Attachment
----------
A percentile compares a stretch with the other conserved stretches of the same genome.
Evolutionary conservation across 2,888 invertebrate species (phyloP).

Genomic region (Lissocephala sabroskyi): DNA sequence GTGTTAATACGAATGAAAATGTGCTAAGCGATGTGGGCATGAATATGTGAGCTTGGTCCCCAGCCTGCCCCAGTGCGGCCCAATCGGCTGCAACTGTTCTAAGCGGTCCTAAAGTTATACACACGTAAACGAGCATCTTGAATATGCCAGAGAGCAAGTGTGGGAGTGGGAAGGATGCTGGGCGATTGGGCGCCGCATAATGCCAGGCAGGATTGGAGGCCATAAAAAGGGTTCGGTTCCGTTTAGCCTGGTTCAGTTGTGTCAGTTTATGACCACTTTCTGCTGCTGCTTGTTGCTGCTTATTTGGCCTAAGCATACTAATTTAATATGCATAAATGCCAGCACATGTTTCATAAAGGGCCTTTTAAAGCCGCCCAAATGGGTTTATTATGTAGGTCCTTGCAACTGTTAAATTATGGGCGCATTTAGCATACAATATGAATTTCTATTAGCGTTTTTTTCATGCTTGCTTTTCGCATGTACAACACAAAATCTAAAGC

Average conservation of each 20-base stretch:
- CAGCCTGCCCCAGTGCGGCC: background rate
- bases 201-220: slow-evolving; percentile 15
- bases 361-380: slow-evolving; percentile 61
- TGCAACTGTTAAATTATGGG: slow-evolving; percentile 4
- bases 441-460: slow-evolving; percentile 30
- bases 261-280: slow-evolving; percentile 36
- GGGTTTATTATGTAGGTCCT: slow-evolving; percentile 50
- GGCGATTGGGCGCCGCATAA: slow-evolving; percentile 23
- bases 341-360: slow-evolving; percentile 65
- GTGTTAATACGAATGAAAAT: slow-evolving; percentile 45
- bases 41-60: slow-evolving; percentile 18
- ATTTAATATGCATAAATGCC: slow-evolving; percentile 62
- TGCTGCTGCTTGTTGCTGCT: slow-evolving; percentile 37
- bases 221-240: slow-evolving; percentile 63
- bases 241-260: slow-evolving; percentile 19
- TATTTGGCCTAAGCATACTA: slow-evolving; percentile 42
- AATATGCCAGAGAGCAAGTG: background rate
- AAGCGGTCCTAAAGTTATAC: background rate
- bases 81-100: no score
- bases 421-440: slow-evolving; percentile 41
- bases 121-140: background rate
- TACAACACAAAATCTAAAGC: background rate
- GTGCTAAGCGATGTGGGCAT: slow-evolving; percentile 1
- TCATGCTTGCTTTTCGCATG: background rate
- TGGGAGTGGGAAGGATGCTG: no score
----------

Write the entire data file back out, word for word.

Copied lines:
A percentile compares a stretch with the other conserved stretches of the same genome.
Evolutionary conservation across 2,888 invertebrate species (phyloP).

Genomic region (Lissocephala sabroskyi): DNA sequence GTGTTAATACGAATGAAAATGTGCTAAGCGATGTGGGCATGAATATGTGAGCTTGGTCCCCAGCCTGCCCCAGTGCGGCCCAATCGGCTGCAACTGTTCTAAGCGGTCCTAAAGTTATACACACGTAAACGAGCATCTTGAATATGCCAGAGAGCAAGTGTGGGAGTGGGAAGGATGCTGGGCGATTGGGCGCCGCATAATGCCAGGCAGGATTGGAGGCCATAAAAAGGGTTCGGTTCCGTTTAGCCTGGTTCAGTTGTGTCAGTTTATGACCACTTTCTGCTGCTGCTTGTTGCTGCTTATTTGGCCTAAGCATACTAATTTAATATGCATAAATGCCAGCACATGTTTCATAAAGGGCCTTTTAAAGCCGCCCAAATGGGTTTATTATGTAGGTCCTTGCAACTGTTAAATTATGGGCGCATTTAGCATACAATATGAATTTCTATTAGCGTTTTTTTCATGCTTGCTTTTCGCATGTACAACACAAAATCTAAAGC

Average conservation of each 20-base stretch:
- CAGCCTGCCCCAGTGCGGCC: background rate
- bases 201-220: slow-evolving; percentile 15
- bases 361-380: slow-evolving; percentile 61
- TGCAACTGTTAAATTATGGG: slow-evolving; percentile 4
- bases 441-460: slow-evolving; percentile 30
- bases 261-280: slow-evolving; percentile 36
- GGGTTTATTATGTAGGTCCT: slow-evolving; percentile 50
- GGCGATTGGGCGCCGCATAA: slow-evolving; percentile 23
- bases 341-360: slow-evolving; percentile 65
- GTGTTAATACGAATGAAAAT: slow-evolving; percentile 45
- bases 41-60: slow-evolving; percentile 18
- ATTTAATATGCATAAATGCC: slow-evolving; percentile 62
- TGCTGCTGCTTGTTGCTGCT: slow-evolving; percentile 37
- bases 221-240: slow-evolving; percentile 63
- bases 241-260: slow-evolving; percentile 19
- TATTTGGCCTAAGCATACTA: slow-evolving; percentile 42
- AATATGCCAGAGAGCAAGTG: background rate
- AAGCGGTCCTAAAGTTATAC: background rate
- bases 81-100: no score
- bases 421-440: slow-evolving; percentile 41
- bases 121-140: background rate
- TACAACACAAAATCTAAAGC: background rate
- GTGCTAAGCGATGTGGGCAT: slow-evolving; percentile 1
- TCATGCTTGCTTTTCGCATG: background rate
- TGGGAGTGGGAAGGATGCTG: no score